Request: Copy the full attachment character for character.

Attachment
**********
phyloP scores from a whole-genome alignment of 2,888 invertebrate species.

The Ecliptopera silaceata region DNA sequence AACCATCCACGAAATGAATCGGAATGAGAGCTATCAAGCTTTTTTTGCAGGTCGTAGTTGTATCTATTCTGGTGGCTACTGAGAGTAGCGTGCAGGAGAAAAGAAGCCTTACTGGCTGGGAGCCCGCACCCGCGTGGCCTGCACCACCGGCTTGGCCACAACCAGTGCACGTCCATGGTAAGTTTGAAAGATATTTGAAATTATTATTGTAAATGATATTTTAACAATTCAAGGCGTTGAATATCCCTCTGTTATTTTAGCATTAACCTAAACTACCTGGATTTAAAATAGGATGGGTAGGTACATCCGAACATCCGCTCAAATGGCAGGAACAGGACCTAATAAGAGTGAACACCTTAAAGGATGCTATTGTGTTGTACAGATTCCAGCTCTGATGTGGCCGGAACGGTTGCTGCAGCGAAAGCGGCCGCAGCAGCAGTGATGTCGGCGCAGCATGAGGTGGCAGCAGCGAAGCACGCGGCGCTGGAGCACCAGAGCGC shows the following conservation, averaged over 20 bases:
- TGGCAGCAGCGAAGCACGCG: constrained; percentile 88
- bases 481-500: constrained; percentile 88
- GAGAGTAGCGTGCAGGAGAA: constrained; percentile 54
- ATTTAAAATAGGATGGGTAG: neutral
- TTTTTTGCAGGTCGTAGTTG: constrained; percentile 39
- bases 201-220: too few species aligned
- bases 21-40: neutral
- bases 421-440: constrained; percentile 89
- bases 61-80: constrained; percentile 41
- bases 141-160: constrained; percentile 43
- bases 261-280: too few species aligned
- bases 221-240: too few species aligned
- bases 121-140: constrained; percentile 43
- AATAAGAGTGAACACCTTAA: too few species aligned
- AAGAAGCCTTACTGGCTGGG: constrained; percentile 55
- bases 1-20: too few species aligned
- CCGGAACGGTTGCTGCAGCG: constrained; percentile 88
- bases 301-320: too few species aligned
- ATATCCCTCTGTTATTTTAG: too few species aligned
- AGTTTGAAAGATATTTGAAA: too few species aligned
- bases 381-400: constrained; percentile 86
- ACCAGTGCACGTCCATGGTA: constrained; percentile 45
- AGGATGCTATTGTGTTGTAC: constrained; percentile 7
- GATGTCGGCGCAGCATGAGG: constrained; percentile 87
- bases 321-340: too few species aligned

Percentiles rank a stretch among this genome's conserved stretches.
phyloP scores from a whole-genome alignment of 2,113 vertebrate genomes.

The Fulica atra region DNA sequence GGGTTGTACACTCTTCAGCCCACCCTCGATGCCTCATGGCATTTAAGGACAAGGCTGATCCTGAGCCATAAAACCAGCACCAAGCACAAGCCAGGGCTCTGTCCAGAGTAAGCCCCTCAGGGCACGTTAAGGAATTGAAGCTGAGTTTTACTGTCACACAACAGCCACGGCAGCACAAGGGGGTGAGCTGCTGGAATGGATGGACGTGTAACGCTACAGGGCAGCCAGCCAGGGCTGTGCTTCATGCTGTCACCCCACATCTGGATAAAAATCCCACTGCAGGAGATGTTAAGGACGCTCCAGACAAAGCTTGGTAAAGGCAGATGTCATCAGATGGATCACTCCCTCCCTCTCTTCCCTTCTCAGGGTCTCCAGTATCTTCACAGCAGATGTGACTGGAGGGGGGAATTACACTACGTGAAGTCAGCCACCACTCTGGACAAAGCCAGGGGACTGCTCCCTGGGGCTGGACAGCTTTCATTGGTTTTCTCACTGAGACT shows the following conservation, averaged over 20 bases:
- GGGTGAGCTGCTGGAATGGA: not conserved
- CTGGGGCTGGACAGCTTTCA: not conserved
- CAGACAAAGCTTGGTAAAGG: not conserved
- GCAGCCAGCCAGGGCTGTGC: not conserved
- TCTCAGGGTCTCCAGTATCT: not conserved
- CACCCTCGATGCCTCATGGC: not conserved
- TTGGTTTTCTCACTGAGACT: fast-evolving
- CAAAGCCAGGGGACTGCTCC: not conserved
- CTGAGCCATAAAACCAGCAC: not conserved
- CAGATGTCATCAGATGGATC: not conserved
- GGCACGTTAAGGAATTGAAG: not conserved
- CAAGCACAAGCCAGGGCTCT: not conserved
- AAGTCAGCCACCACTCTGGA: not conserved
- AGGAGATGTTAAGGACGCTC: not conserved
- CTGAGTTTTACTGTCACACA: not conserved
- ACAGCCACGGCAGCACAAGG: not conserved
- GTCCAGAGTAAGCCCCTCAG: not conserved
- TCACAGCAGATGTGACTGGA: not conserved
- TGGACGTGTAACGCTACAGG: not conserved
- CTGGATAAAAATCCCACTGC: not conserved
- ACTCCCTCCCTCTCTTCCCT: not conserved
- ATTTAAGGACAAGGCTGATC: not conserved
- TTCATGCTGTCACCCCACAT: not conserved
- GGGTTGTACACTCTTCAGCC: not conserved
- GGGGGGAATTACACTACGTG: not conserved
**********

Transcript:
phyloP scores from a whole-genome alignment of 2,888 invertebrate species.

The Ecliptopera silaceata region DNA sequence AACCATCCACGAAATGAATCGGAATGAGAGCTATCAAGCTTTTTTTGCAGGTCGTAGTTGTATCTATTCTGGTGGCTACTGAGAGTAGCGTGCAGGAGAAAAGAAGCCTTACTGGCTGGGAGCCCGCACCCGCGTGGCCTGCACCACCGGCTTGGCCACAACCAGTGCACGTCCATGGTAAGTTTGAAAGATATTTGAAATTATTATTGTAAATGATATTTTAACAATTCAAGGCGTTGAATATCCCTCTGTTATTTTAGCATTAACCTAAACTACCTGGATTTAAAATAGGATGGGTAGGTACATCCGAACATCCGCTCAAATGGCAGGAACAGGACCTAATAAGAGTGAACACCTTAAAGGATGCTATTGTGTTGTACAGATTCCAGCTCTGATGTGGCCGGAACGGTTGCTGCAGCGAAAGCGGCCGCAGCAGCAGTGATGTCGGCGCAGCATGAGGTGGCAGCAGCGAAGCACGCGGCGCTGGAGCACCAGAGCGC shows the following conservation, averaged over 20 bases:
- TGGCAGCAGCGAAGCACGCG: constrained; percentile 88
- bases 481-500: constrained; percentile 88
- GAGAGTAGCGTGCAGGAGAA: constrained; percentile 54
- ATTTAAAATAGGATGGGTAG: neutral
- TTTTTTGCAGGTCGTAGTTG: constrained; percentile 39
- bases 201-220: too few species aligned
- bases 21-40: neutral
- bases 421-440: constrained; percentile 89
- bases 61-80: constrained; percentile 41
- bases 141-160: constrained; percentile 43
- bases 261-280: too few species aligned
- bases 221-240: too few species aligned
- bases 121-140: constrained; percentile 43
- AATAAGAGTGAACACCTTAA: too few species aligned
- AAGAAGCCTTACTGGCTGGG: constrained; percentile 55
- bases 1-20: too few species aligned
- CCGGAACGGTTGCTGCAGCG: constrained; percentile 88
- bases 301-320: too few species aligned
- ATATCCCTCTGTTATTTTAG: too few species aligned
- AGTTTGAAAGATATTTGAAA: too few species aligned
- bases 381-400: constrained; percentile 86
- ACCAGTGCACGTCCATGGTA: constrained; percentile 45
- AGGATGCTATTGTGTTGTAC: constrained; percentile 7
- GATGTCGGCGCAGCATGAGG: constrained; percentile 87
- bases 321-340: too few species aligned

Percentiles rank a stretch among this genome's conserved stretches.
phyloP scores from a whole-genome alignment of 2,113 vertebrate genomes.

The Fulica atra region DNA sequence GGGTTGTACACTCTTCAGCCCACCCTCGATGCCTCATGGCATTTAAGGACAAGGCTGATCCTGAGCCATAAAACCAGCACCAAGCACAAGCCAGGGCTCTGTCCAGAGTAAGCCCCTCAGGGCACGTTAAGGAATTGAAGCTGAGTTTTACTGTCACACAACAGCCACGGCAGCACAAGGGGGTGAGCTGCTGGAATGGATGGACGTGTAACGCTACAGGGCAGCCAGCCAGGGCTGTGCTTCATGCTGTCACCCCACATCTGGATAAAAATCCCACTGCAGGAGATGTTAAGGACGCTCCAGACAAAGCTTGGTAAAGGCAGATGTCATCAGATGGATCACTCCCTCCCTCTCTTCCCTTCTCAGGGTCTCCAGTATCTTCACAGCAGATGTGACTGGAGGGGGGAATTACACTACGTGAAGTCAGCCACCACTCTGGACAAAGCCAGGGGACTGCTCCCTGGGGCTGGACAGCTTTCATTGGTTTTCTCACTGAGACT shows the following conservation, averaged over 20 bases:
- GGGTGAGCTGCTGGAATGGA: not conserved
- CTGGGGCTGGACAGCTTTCA: not conserved
- CAGACAAAGCTTGGTAAAGG: not conserved
- GCAGCCAGCCAGGGCTGTGC: not conserved
- TCTCAGGGTCTCCAGTATCT: not conserved
- CACCCTCGATGCCTCATGGC: not conserved
- TTGGTTTTCTCACTGAGACT: fast-evolving
- CAAAGCCAGGGGACTGCTCC: not conserved
- CTGAGCCATAAAACCAGCAC: not conserved
- CAGATGTCATCAGATGGATC: not conserved
- GGCACGTTAAGGAATTGAAG: not conserved
- CAAGCACAAGCCAGGGCTCT: not conserved
- AAGTCAGCCACCACTCTGGA: not conserved
- AGGAGATGTTAAGGACGCTC: not conserved
- CTGAGTTTTACTGTCACACA: not conserved
- ACAGCCACGGCAGCACAAGG: not conserved
- GTCCAGAGTAAGCCCCTCAG: not conserved
- TCACAGCAGATGTGACTGGA: not conserved
- TGGACGTGTAACGCTACAGG: not conserved
- CTGGATAAAAATCCCACTGC: not conserved
- ACTCCCTCCCTCTCTTCCCT: not conserved
- ATTTAAGGACAAGGCTGATC: not conserved
- TTCATGCTGTCACCCCACAT: not conserved
- GGGTTGTACACTCTTCAGCC: not conserved
- GGGGGGAATTACACTACGTG: not conserved